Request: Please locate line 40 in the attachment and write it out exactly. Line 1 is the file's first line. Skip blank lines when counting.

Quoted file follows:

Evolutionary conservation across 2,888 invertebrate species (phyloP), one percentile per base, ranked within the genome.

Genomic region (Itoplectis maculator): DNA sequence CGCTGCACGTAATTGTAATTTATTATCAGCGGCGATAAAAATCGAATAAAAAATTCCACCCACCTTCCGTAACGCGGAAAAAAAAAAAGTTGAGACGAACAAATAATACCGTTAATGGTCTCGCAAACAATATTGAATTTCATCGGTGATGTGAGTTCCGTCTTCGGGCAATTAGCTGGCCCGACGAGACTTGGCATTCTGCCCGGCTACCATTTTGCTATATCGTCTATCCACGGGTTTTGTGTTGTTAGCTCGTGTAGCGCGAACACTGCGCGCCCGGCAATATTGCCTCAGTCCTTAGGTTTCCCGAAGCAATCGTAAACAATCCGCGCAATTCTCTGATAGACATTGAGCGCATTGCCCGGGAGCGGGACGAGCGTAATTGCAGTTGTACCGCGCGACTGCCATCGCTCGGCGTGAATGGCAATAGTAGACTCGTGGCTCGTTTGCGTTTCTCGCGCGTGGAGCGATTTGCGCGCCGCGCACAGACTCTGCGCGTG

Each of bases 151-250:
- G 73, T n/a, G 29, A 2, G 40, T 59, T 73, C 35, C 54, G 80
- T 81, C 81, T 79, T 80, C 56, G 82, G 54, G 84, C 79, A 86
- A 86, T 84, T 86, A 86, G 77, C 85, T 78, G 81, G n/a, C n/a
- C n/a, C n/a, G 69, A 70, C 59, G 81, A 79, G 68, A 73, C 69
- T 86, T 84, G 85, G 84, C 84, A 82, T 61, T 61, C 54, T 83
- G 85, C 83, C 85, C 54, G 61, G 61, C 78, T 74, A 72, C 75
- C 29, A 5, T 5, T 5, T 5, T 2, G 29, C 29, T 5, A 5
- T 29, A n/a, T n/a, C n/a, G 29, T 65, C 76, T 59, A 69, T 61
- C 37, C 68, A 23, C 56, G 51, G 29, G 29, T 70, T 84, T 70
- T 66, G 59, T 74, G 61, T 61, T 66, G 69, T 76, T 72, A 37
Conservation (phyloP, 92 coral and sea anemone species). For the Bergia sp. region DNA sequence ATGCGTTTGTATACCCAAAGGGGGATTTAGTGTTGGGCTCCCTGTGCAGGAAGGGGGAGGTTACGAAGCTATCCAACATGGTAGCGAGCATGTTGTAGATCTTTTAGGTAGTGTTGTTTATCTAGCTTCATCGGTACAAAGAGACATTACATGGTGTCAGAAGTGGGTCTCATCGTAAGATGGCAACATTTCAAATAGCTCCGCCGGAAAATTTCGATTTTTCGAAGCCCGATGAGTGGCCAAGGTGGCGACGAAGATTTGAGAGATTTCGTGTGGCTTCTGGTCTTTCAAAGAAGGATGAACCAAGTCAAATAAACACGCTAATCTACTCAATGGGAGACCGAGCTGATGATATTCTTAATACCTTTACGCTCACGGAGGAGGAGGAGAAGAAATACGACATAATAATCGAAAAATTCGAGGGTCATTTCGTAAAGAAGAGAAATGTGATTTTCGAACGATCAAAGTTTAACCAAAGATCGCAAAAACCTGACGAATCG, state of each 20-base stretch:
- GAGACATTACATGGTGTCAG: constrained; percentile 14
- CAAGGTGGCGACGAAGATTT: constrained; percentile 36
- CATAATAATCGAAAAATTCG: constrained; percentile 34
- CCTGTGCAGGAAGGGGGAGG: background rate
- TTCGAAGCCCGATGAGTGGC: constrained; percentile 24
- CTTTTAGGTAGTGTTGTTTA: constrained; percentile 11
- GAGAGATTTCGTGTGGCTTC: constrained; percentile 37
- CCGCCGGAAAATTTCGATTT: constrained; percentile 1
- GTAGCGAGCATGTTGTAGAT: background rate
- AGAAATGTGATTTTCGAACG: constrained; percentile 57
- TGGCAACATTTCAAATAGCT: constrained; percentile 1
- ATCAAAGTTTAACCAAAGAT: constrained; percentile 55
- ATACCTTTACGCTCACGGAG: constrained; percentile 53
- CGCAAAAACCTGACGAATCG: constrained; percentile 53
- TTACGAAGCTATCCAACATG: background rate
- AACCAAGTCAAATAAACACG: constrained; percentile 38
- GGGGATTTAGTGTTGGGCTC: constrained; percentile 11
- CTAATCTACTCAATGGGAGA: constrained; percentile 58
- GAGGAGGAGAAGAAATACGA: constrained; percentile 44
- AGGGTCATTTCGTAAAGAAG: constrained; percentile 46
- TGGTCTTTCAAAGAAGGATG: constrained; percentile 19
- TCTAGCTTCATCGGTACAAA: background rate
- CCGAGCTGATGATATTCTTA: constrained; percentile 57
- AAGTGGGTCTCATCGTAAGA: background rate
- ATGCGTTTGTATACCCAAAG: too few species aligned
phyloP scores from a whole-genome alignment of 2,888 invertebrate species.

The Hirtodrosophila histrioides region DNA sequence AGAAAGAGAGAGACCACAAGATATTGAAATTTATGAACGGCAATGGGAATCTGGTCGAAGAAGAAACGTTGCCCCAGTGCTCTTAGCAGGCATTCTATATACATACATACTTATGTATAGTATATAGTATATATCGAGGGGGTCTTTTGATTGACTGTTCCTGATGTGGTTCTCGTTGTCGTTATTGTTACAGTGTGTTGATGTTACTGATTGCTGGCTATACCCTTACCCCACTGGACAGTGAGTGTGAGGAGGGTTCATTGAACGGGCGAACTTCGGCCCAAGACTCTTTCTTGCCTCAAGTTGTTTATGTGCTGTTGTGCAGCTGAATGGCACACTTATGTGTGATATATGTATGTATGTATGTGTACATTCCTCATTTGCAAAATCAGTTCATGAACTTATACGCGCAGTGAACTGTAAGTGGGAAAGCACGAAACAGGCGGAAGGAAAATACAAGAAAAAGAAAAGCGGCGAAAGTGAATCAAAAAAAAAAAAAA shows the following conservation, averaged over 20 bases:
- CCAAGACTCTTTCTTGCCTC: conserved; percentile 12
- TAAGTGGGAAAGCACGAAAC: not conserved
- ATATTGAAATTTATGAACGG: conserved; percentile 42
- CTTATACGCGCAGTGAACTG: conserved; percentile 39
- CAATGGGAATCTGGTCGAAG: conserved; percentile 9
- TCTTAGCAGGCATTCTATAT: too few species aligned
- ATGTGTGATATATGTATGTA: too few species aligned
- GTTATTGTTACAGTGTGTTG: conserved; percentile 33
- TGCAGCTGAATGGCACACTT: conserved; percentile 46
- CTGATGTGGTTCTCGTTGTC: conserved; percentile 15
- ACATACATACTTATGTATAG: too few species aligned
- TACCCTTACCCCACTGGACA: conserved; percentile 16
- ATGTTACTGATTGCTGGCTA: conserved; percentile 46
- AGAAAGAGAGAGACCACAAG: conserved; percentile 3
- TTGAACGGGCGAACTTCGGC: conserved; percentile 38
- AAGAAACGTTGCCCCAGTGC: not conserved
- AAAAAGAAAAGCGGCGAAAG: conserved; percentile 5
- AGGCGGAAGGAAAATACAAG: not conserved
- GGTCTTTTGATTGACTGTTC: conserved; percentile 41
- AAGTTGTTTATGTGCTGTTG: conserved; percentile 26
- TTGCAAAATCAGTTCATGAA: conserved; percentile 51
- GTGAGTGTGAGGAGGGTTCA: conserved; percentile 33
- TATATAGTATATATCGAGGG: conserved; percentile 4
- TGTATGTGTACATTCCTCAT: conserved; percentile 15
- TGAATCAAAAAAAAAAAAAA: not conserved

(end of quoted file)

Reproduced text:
phyloP scores from a whole-genome alignment of 2,888 invertebrate species.